Petersen, D. B., Allen, M. M., & Spencer, T. D. (2016). Predicting reading difficulty in first grade using dynamic assessment of decoding in early kindergarten: A large-scale longitudinal study. Journal of Learning Disabilities, 49(2), 200–215. Retrieved from https://eric.ed.gov/?id=EJ1090703

From the ERIC abstract: “The purpose of this study was to examine and compare the classification accuracy of early static prereading measures and early dynamic assessment reading measures administered to 600 kindergarten students. At the beginning of kindergarten, all of the participants were administered two commonly used static prereading measures. The participants were then administered either a dynamic assessment featuring an onset-rime decoding strategy or a dynamic assessment featuring a sound-by-sound strategy. At the end of first grade, those same participants’ reading ability was assessed using multiple reading measures. Results indicated that the dynamic assessments yielded significantly higher classification accuracy over the static measures, but that the classification accuracy of the two dynamic assessments did not differ significantly. Sensitivity for the static measures was less than 80%, and specificity ranged from 33% to 51%. The sensitivity and specificity for the dynamic assessments was greater than 80% for all children, with the exception of specificity for the Hispanic children, which was at or greater than 70%. Results also indicated that the combination of static and dynamic measures did not improve the classification accuracy over the dynamic assessments alone. Dynamic assessment appears to be a promising approach to classifying young children at risk for future reading difficulty.”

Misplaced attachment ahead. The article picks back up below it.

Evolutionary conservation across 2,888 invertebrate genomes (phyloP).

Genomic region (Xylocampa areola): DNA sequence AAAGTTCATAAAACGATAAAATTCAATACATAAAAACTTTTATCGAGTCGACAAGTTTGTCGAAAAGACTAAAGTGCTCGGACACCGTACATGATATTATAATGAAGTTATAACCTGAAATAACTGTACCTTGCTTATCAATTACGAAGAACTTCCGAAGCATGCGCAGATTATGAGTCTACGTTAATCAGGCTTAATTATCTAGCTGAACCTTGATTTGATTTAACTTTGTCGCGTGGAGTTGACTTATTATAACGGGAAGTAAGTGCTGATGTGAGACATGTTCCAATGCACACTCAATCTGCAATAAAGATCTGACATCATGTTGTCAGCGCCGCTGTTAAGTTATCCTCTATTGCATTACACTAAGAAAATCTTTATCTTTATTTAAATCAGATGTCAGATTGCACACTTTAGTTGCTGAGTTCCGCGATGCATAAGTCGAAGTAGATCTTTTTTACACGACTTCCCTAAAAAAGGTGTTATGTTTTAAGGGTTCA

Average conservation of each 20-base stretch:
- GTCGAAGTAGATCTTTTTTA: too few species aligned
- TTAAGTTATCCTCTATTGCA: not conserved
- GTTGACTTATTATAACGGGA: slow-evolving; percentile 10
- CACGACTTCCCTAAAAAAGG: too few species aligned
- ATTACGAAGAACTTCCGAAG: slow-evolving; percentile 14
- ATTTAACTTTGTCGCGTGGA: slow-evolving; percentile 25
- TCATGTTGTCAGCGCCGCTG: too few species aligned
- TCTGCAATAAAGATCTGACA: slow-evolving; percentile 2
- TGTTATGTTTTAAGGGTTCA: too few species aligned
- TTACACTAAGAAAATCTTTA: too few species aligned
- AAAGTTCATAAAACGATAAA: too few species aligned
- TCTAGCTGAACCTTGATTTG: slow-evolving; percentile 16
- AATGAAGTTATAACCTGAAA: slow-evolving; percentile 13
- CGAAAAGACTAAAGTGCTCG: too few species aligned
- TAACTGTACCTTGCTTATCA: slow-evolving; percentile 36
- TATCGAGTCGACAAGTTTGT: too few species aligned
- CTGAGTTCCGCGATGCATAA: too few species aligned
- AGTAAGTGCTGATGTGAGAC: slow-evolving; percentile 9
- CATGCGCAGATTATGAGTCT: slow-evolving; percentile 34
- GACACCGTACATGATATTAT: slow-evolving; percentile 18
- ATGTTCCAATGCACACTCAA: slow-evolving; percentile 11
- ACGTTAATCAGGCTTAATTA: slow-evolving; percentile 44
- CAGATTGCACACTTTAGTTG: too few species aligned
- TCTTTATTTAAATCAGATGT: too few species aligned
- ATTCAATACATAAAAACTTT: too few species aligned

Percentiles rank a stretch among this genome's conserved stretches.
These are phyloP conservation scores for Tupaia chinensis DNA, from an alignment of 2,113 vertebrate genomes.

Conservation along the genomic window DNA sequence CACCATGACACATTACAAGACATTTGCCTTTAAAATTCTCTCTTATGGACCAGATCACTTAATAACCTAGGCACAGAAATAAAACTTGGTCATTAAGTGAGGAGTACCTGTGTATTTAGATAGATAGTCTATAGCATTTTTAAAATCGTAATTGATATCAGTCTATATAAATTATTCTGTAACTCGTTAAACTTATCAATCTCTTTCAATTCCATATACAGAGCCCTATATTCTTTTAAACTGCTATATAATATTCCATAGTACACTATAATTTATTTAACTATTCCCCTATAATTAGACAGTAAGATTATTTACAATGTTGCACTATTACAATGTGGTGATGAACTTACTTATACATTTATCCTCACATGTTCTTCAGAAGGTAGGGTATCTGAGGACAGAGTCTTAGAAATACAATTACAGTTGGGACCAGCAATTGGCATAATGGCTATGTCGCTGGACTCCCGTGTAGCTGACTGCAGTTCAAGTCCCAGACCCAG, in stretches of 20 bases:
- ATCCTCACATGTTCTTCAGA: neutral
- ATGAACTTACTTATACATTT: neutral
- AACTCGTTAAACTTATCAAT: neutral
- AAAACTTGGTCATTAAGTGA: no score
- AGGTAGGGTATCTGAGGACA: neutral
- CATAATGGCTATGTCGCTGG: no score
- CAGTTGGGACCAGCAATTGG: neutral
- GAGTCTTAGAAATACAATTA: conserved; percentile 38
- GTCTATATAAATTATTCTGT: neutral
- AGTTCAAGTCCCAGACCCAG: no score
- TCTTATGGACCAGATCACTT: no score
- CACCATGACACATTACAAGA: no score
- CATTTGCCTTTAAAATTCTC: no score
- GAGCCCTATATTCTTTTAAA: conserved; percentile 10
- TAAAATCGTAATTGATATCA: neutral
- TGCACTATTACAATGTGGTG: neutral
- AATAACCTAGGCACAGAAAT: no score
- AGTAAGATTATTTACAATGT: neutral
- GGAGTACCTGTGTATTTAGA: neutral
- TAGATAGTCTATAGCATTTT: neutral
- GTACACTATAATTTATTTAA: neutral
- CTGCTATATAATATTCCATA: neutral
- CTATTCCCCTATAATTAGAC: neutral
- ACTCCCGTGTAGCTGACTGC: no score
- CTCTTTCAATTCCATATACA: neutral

Note: REL Midwest was unable to locate a link to the full-text version of this resource. Although REL Midwest tries to provide publicly available resources whenever possible, it was determined that this resource may be of interest to you. It may be found through university or public library systems.

Piasta, S. B., Farley, K. S., Phillips, B. M., Anthony, J. L., & Bowles, R. P. (2018). Assessment of young children’s letter-sound knowledge: Initial validity evidence for letter-sound short forms. Assessment for Effective Intervention, 43(4), 249–255. Retrieved from https://eric.ed.gov/?id=EJ1188196

From the ERIC abstract: “The Letter-Sound Short Forms (LSSFs) were designed to meet criteria for effective progress monitoring tools by exhibiting strong psychometrics, offering multiple equivalent forms, and being brief and easy to administer and score. The present study expands available psychometric information for the LSSFs by providing an initial examination of their validity in assessing young children’s emerging letter-sound knowledge. In a sample of 998 preschool-aged children, the LSSFs were sensitive to change over time, showed strong concurrent validity with established letter-sound knowledge and related emergent literacy measures, and demonstrated predictive validity with emergent literacy measures. The LSSFs also predicted kindergarten readiness scores available for a subsample of children. These findings have implications for using the LSSFs to monitor children’s alphabet knowledge acquisition and to support differentiated early alphabet instruction.”